Article Title



Robert BookerƗ1, Riley Gallowayǂ1, Trisha Doeringǂ1

1Department of Kinesiology, Missouri State University, Springfield, MO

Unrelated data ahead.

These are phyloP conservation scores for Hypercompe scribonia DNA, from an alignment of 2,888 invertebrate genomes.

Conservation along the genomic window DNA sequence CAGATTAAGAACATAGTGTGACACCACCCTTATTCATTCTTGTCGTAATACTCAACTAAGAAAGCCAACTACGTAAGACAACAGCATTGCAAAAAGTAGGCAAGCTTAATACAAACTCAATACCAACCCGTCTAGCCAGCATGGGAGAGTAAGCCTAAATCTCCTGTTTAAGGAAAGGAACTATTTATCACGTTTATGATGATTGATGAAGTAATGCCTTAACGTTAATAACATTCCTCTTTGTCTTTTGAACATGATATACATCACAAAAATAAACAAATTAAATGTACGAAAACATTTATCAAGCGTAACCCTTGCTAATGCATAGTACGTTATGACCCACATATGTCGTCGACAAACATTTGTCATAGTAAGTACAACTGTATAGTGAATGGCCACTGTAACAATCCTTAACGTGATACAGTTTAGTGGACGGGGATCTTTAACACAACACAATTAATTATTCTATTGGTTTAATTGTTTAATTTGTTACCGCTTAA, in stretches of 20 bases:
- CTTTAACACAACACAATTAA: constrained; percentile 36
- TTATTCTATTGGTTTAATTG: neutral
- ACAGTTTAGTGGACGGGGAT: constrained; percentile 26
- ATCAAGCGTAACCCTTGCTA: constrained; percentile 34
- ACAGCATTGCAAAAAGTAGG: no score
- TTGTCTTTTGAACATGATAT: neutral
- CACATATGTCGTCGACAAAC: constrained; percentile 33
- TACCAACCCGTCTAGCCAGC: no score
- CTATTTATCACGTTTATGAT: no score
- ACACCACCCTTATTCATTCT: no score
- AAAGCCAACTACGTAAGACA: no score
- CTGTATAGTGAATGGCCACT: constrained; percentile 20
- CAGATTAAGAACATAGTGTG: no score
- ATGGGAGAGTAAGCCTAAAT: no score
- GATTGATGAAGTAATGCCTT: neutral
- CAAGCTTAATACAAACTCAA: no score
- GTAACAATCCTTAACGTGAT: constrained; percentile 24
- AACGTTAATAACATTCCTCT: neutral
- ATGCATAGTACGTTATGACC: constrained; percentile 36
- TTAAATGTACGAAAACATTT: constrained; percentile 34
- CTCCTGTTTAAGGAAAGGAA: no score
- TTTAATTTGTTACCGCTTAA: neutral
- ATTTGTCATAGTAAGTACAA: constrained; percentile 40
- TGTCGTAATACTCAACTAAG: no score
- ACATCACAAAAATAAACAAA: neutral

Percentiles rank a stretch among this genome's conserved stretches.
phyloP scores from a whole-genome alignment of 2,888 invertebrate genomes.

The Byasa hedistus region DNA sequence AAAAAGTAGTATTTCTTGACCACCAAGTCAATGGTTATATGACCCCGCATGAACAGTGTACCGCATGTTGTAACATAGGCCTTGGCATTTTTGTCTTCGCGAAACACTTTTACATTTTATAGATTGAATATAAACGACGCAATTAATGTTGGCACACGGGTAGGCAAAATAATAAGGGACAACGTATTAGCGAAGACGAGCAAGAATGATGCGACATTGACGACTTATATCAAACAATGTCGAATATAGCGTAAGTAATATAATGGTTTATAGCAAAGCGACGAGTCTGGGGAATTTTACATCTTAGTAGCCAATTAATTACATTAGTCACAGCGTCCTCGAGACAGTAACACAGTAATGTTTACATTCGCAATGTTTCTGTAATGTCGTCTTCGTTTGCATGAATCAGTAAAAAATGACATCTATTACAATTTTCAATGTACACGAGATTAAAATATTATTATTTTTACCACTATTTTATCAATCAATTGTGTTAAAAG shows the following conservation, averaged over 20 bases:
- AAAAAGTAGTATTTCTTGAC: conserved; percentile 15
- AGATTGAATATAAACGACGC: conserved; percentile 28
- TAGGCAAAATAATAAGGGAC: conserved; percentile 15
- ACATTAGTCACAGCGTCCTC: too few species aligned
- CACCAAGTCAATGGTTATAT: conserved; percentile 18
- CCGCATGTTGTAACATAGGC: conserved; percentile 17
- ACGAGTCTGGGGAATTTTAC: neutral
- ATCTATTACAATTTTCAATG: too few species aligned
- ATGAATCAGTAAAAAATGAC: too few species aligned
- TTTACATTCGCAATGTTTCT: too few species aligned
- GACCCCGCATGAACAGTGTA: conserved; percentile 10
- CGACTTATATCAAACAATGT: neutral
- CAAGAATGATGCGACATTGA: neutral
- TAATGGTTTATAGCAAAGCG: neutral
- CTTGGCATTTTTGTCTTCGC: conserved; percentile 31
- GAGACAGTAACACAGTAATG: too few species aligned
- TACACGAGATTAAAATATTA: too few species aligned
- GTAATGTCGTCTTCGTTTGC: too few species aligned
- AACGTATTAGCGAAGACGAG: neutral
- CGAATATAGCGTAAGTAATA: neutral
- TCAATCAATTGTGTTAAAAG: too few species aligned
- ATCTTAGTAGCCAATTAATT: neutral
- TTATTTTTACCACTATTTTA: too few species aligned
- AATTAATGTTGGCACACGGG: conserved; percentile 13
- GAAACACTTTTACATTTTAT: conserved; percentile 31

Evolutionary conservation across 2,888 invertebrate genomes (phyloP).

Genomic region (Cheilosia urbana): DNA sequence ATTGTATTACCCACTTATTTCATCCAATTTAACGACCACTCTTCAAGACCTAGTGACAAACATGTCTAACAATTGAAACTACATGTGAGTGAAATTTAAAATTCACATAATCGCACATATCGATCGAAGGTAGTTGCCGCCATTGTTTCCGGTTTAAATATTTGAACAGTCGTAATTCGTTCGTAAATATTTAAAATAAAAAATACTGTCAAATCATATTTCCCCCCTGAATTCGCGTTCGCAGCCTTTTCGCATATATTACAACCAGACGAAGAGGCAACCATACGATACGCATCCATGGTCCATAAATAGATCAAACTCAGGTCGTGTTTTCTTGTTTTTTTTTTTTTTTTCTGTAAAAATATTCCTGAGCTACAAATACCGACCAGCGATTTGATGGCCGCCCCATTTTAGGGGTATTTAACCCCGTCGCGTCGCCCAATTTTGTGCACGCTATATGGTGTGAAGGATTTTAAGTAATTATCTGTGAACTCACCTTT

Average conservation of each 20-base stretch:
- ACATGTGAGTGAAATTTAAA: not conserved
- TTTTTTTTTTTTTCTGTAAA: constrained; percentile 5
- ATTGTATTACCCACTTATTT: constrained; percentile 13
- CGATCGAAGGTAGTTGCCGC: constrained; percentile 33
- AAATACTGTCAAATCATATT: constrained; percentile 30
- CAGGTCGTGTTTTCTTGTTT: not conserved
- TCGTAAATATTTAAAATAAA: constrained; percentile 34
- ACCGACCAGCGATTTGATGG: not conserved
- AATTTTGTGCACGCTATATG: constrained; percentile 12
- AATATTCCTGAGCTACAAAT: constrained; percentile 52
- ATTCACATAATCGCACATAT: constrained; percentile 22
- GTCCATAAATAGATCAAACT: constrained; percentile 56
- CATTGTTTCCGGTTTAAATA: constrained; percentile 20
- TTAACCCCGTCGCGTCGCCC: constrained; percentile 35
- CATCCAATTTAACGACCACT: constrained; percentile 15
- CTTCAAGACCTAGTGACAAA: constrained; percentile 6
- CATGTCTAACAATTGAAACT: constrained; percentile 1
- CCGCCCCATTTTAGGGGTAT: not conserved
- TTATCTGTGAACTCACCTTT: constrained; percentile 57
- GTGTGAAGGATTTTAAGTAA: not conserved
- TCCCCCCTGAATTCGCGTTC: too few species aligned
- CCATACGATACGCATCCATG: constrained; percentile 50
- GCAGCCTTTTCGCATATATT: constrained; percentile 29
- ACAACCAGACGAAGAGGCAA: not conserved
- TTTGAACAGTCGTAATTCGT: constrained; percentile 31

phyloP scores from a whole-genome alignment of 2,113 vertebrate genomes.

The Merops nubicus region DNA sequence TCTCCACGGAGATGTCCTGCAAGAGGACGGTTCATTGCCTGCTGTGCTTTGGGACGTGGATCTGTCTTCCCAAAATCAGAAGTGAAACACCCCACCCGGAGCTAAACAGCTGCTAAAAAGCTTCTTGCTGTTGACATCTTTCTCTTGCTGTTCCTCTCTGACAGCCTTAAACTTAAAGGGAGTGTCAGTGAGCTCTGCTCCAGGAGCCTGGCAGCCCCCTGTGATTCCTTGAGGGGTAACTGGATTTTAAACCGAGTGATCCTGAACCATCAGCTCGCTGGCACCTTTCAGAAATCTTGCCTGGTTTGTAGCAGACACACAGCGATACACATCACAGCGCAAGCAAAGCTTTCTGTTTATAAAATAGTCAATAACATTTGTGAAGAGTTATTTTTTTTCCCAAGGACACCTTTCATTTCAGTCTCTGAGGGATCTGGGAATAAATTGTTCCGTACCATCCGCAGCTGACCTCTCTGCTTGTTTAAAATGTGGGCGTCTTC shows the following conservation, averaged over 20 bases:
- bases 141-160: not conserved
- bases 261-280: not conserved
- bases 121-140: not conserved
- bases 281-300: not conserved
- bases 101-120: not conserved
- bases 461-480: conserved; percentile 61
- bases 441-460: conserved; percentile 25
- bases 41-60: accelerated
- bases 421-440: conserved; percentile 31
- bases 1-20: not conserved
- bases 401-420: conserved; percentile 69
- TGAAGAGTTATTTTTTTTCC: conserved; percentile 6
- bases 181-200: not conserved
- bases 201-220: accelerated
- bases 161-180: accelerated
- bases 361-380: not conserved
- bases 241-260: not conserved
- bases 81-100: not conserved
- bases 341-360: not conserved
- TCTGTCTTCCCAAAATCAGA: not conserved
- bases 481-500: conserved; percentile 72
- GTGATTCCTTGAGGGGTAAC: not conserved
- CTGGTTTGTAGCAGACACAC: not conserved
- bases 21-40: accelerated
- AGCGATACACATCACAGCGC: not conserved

PURPOSE: Schools provide ample opportunity to address physical inactivity patterns, which have been established as a crucial risk factor of health concerns. As evidence of associations between morbidity and progression of childhood obesity to adult obesity expand along with the inverse relationship between school year and physical activity (PA), an urgency remains for schools to implement mandatory policies addressing the accumulated moderate-to-vigorous physical (MVPA) activity per week. The purpose of this study was to quantify in-school PA levels among elementary students during recess, P.E., and academically-related movement activities (ARMA) and determine if state-wide recommended levels of MVPA are being met. METHODS: Third through sixth grade students (N=71) volunteered to participate in the evaluation of PA levels during recess, P.E., and ARMA. Accelerometry data was obtained to quantify the amount of PA being achieved. Data collection commenced at the beginning of and ceased at the end of each school day for five consecutive days. Accelerometers were used to provide tri-axial movement analysis according to 5-second ‘epochs’ to quantify levels of PA. A one-way ANOVA was employed to examine PA between grades. RESULTS: Of the weekly recess minutes offered (332.39 ± 24.49), 31% was classified as MVPA while 35.44% was completely sedentary. Combining sedentary and light accounted for 68.09% of the total time. Of the weekly P.E. minutes offered (72.75 ± 31.29), 23.83% was classified as MVPA while 41.44% was completely sedentary. Combing sedentary and light accounted for 72.8% of the total time. Of the weekly ARMA minutes offered (14.93 ± 17.65), 15% was classified as MVPA while 35.37% was completely sedentary. Combining sedentary and light accounted for 63.5% of the total time. Percentages significantly increased across each category after omitting 6th grade due to inflation CONCLUSION: Overall, students failed to achieve recommended amounts of MVPA during school hours and recommended amounts of P.E. of at least moderate intensity although there was opportunity to achieve both. This research provides insight to PA levels and potential health status of children during school hours, which confirms the need for enhanced attention to meeting state standards of school-related PA.

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